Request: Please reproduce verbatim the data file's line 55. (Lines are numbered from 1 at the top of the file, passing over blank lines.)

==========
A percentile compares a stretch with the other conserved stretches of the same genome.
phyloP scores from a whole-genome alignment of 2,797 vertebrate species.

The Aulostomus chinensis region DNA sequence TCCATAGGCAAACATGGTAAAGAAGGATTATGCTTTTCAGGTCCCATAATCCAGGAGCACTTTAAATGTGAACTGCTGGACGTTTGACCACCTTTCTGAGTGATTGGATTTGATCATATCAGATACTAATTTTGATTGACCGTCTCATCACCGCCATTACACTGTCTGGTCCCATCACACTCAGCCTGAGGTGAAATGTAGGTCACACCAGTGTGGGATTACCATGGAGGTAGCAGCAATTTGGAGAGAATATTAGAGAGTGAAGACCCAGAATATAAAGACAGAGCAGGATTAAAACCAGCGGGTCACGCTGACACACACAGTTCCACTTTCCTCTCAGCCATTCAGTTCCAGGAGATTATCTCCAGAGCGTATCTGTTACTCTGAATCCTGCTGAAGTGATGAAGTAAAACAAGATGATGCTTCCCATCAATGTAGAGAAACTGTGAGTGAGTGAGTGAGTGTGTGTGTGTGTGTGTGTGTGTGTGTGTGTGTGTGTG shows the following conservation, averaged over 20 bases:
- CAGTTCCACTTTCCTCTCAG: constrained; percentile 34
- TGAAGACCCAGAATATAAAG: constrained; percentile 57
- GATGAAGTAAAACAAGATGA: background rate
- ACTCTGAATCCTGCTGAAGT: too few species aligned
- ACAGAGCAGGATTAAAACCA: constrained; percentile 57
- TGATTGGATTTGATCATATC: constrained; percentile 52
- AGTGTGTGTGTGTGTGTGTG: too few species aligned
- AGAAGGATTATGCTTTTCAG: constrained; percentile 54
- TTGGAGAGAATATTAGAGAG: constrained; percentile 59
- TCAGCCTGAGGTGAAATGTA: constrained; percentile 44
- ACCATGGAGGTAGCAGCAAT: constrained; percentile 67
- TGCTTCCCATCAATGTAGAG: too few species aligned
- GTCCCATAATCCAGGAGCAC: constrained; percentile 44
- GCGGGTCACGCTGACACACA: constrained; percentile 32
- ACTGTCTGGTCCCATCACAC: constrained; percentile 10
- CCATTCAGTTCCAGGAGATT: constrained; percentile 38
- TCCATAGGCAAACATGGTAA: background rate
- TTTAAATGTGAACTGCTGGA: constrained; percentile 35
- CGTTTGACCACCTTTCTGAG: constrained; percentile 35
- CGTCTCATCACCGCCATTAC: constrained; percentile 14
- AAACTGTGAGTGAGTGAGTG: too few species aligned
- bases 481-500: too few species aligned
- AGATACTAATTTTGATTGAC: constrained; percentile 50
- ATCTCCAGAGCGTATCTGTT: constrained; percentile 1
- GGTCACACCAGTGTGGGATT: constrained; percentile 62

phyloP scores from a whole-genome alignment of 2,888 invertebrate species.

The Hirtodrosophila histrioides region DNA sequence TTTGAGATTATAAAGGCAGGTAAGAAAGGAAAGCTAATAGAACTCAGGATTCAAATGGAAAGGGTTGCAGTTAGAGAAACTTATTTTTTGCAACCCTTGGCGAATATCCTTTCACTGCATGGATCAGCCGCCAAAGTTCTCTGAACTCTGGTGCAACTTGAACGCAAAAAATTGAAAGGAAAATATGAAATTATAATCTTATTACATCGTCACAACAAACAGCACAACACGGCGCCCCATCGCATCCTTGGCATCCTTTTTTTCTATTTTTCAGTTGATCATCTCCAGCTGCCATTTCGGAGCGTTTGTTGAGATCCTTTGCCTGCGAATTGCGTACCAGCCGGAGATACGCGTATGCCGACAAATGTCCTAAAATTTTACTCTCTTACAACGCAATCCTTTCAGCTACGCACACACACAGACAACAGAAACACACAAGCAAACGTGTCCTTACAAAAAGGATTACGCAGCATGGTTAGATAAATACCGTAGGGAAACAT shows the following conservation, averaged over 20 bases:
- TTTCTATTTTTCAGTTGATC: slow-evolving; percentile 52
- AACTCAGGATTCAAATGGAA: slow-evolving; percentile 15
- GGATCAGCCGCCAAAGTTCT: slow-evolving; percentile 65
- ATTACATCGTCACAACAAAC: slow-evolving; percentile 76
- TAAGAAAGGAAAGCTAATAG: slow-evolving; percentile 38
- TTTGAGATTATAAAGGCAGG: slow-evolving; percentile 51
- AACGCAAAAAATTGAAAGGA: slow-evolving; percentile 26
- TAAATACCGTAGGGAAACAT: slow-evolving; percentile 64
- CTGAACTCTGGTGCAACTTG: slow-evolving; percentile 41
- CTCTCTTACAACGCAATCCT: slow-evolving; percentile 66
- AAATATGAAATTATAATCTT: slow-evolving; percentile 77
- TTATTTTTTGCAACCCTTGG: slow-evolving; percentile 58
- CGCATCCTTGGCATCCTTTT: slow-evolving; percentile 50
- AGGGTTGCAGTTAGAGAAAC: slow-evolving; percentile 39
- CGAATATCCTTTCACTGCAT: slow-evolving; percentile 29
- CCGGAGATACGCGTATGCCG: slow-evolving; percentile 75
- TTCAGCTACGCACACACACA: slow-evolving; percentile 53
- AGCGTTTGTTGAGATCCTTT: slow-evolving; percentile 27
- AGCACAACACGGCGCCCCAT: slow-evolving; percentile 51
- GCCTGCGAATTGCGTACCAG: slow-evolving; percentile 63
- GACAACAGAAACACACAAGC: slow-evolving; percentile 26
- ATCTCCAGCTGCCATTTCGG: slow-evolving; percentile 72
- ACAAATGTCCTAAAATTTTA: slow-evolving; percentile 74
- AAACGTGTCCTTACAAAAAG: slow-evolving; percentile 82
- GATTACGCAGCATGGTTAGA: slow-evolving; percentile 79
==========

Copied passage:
- GATTACGCAGCATGGTTAGA: slow-evolving; percentile 79